Providing quality feedback that can aid in developing students as independent learners (Brown, 2007; Ferguson, 2011) leads to students recognizing the active process of learning and beginning to seek out feedback to improve work. A means for creating an active learning environment can include scaffolded assignments in which students submit pieces of work incrementally prior to submitting the whole, larger assignment. Using this structure, students can actively apply feedback to subsequent submissions. By applying feedback, students are in turn learning how to improve their overall coursework and generalize the use of feedback to illicit improvements on assignments within future courses. Students are also able to begin actively soliciting feedback from multiple sources in an effort to improve their learning and performance. For example, should a course require a large annotated bibliography to be submitted at the end of the course, the faculty responsible for the course might have students submit a small number of annotations prior to the larger assignment being due in order to provide correction feedback to students.

Student will process feedback information and student acknowledges and works with emotions

Ferguson (2011) found that many students reported the presence of an abundance of negative feedback caused students to, in a sense, ‘give up’ on the work. The task then for faculty is to determine a way to provide constructive feedback for students that encourages goal setting and keeps the emotional response or feelings of failure at bay. Molloy et al. (2019) found that feedback should be respectful with ample examples of what a corrected version should look like. Rather than simply expressing to a student through a comment that a portion of an assignment is incorrect, provide the student with feedback that explicitly explains what is incorrect, why it is incorrect, and how the student can correct the work. For example, if an assignment requires in-text citations, rather than only marking the citation as incorrect, give the student what the citation would look like in the corrected form.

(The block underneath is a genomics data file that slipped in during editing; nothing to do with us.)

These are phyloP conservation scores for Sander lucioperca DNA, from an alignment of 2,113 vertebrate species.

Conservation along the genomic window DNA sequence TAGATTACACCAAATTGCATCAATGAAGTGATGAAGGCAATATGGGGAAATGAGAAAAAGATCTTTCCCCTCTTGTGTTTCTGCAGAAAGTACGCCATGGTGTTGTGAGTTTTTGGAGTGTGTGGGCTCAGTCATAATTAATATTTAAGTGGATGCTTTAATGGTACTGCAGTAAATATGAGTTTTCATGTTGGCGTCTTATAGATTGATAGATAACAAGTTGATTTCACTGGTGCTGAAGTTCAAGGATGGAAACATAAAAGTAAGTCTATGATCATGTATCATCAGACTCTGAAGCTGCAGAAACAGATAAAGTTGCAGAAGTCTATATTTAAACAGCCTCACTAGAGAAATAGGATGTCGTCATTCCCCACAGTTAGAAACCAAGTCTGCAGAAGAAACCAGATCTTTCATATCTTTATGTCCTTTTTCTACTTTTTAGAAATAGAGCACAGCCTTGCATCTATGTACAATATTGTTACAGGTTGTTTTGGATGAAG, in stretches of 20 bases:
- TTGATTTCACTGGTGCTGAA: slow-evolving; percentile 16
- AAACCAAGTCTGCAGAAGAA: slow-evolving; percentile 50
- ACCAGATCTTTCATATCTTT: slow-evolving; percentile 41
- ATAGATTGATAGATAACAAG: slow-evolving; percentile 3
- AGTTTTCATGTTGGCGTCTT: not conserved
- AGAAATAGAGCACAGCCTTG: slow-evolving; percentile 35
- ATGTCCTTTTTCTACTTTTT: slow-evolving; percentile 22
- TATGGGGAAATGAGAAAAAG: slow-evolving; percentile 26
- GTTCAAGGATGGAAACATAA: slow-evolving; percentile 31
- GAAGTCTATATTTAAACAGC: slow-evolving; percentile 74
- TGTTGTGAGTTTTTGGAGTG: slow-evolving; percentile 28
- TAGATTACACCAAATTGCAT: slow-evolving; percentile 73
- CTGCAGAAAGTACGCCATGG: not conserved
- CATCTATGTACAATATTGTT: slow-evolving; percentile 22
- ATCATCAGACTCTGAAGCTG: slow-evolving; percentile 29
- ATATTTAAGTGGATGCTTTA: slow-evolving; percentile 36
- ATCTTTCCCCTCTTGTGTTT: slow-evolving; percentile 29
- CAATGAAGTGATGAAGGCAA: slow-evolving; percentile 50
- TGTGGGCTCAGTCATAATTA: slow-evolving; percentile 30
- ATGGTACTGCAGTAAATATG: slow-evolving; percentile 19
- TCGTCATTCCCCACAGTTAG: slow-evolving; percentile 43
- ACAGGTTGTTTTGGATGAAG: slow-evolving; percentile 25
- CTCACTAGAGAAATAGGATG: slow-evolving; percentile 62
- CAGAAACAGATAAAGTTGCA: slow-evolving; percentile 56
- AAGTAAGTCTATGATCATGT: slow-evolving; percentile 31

Student will acknowledge feedback as a reciprocal process and student enacts outcomes of processing feedback information

Turnaround times is an additional factor that faculty are able to control, and students have indicated that the amount of time to provide feedback can range in length. Two major pieces related to the time it takes to receive feedback were that it should come before the next assignment is due so that it could be applied to that assignment and also that if a faculty member does take a longer time to provide feedback it should be substantial (Ferguson, 2011). Additionally, students should solicit feedback from multiple sources and this could include a mentor that could provide practical suggestions for improvement (Kwok, 2018). For example, a faculty member could potentially establish peer mentors in a course in which students could openly discuss their feedback to establish feedback reciprocity and also commit to the use of feedback for continuous improvement.

Feedback is a critical component in supporting student learning. Specific and calculated decisions in course structure and design can create an environment in which student development is dependent on the application of feedback. As suggested herein, there are multiple ways in which faculty can employ a variety of assignments that require students to apply feedback in order to further develop a skill and also influence the overall grade in the course. 

Maria B. Peterson-Ahmad, PhD, is an associate professor of special education at Texas Women’s University with a research concentration in teacher preparation, particularly for general and special education teachers of students with mild/moderate disabilities.

Randa G. Keeley, PhD, is an assistant professor of special education at Texas Women’s University with a research concentration in classroom interventions that promote inclusive learning environments for students with special educational needs and disabilities as well as pre-service teacher preparation.

Marilyn Roberts, MEd, is a special education doctoral student at Texas Women’s University with a research interest in culturally responsive instructional practices that promote equitable and inclusive learning environments for students with disabilities.


Brown, J. (2007). Feedback: The student perspective. Research in Post-Compulsory Education,   12(1), 33-51.

Ferguson, P. (2011). Student perceptions of quality feedback in teacher education. Assessment and Evaluation in Higher Education, 36(1), 51-62. https://doi.org/10.1080/02602930903197883

Kwok, A. (2018). Promoting “quality” feedback: First year teachers’ self-reports on their development as classroom managers. Journal of Classroom Interaction, 53(1), 22-36.

Molloy, E., Boud, D., & Henderson, M. (2019). Developing a learning-centered framework for feedback literacy. Assessment and Evaluation in Higher Education, 45(4), 527–540. https://doi.org/10.1080/02602938.2019.1667955

Sutton, P. (2012). Conceptualizing feedback literacy: Knowing, being, and acting. Innovations in Education and Teaching International, 49(1), 31–40. https://doi.org/10.1080/14703297.2012.647781